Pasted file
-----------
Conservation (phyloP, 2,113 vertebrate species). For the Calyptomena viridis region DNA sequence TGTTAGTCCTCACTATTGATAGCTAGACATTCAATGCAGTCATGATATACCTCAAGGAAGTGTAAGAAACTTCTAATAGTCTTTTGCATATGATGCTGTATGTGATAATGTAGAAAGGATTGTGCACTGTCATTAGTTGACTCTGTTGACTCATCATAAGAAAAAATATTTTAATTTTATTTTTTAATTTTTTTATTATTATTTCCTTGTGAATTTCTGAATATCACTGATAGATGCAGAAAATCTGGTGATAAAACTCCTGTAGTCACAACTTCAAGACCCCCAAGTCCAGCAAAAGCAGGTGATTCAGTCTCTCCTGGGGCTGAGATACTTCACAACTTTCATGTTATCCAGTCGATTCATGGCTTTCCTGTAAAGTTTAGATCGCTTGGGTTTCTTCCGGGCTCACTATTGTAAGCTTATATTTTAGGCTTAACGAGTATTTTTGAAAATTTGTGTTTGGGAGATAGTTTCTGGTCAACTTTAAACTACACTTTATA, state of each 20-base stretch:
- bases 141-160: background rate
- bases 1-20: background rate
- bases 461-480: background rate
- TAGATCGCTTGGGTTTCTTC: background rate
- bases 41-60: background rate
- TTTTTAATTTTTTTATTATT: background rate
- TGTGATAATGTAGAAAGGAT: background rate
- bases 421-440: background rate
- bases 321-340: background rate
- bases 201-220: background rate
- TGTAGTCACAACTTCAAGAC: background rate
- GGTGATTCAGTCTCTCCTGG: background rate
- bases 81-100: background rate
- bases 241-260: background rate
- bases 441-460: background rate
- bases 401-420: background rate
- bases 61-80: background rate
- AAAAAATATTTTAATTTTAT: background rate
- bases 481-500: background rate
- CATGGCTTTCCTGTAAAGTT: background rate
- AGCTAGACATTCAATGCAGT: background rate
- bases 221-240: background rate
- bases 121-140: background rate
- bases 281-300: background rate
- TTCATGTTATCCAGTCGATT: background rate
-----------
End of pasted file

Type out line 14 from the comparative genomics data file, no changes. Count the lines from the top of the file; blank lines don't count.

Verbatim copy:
- bases 81-100: background rate